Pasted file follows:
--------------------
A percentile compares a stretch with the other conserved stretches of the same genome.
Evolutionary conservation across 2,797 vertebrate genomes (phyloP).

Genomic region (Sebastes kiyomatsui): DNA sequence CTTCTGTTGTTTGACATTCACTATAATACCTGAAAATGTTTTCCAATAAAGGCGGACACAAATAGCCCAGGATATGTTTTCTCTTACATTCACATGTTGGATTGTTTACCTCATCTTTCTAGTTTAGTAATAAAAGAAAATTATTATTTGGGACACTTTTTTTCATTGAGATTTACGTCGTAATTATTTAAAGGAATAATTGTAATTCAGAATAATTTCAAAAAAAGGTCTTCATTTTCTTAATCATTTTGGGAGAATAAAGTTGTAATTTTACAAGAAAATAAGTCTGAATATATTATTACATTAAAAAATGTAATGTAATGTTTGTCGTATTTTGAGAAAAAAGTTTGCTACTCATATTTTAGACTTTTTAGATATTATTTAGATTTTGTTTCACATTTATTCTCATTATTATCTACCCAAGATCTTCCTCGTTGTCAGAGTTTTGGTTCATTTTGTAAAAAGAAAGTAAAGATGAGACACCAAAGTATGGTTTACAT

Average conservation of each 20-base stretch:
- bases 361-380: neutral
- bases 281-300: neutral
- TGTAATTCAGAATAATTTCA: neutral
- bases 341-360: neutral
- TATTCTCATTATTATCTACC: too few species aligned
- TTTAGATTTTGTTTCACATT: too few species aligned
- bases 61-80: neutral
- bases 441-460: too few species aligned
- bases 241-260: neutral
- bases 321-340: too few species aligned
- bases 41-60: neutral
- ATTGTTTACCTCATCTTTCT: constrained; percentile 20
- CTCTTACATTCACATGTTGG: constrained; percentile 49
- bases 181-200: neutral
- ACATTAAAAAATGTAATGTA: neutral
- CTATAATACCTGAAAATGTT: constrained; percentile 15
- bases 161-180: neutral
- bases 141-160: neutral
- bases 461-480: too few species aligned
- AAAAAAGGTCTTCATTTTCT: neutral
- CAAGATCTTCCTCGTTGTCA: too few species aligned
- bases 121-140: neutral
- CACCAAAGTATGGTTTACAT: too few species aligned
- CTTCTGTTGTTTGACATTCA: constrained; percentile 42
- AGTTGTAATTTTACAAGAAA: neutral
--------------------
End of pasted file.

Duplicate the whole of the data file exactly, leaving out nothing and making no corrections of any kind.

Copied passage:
A percentile compares a stretch with the other conserved stretches of the same genome.
Evolutionary conservation across 2,797 vertebrate genomes (phyloP).

Genomic region (Sebastes kiyomatsui): DNA sequence CTTCTGTTGTTTGACATTCACTATAATACCTGAAAATGTTTTCCAATAAAGGCGGACACAAATAGCCCAGGATATGTTTTCTCTTACATTCACATGTTGGATTGTTTACCTCATCTTTCTAGTTTAGTAATAAAAGAAAATTATTATTTGGGACACTTTTTTTCATTGAGATTTACGTCGTAATTATTTAAAGGAATAATTGTAATTCAGAATAATTTCAAAAAAAGGTCTTCATTTTCTTAATCATTTTGGGAGAATAAAGTTGTAATTTTACAAGAAAATAAGTCTGAATATATTATTACATTAAAAAATGTAATGTAATGTTTGTCGTATTTTGAGAAAAAAGTTTGCTACTCATATTTTAGACTTTTTAGATATTATTTAGATTTTGTTTCACATTTATTCTCATTATTATCTACCCAAGATCTTCCTCGTTGTCAGAGTTTTGGTTCATTTTGTAAAAAGAAAGTAAAGATGAGACACCAAAGTATGGTTTACAT

Average conservation of each 20-base stretch:
- bases 361-380: neutral
- bases 281-300: neutral
- TGTAATTCAGAATAATTTCA: neutral
- bases 341-360: neutral
- TATTCTCATTATTATCTACC: too few species aligned
- TTTAGATTTTGTTTCACATT: too few species aligned
- bases 61-80: neutral
- bases 441-460: too few species aligned
- bases 241-260: neutral
- bases 321-340: too few species aligned
- bases 41-60: neutral
- ATTGTTTACCTCATCTTTCT: constrained; percentile 20
- CTCTTACATTCACATGTTGG: constrained; percentile 49
- bases 181-200: neutral
- ACATTAAAAAATGTAATGTA: neutral
- CTATAATACCTGAAAATGTT: constrained; percentile 15
- bases 161-180: neutral
- bases 141-160: neutral
- bases 461-480: too few species aligned
- AAAAAAGGTCTTCATTTTCT: neutral
- CAAGATCTTCCTCGTTGTCA: too few species aligned
- bases 121-140: neutral
- CACCAAAGTATGGTTTACAT: too few species aligned
- CTTCTGTTGTTTGACATTCA: constrained; percentile 42
- AGTTGTAATTTTACAAGAAA: neutral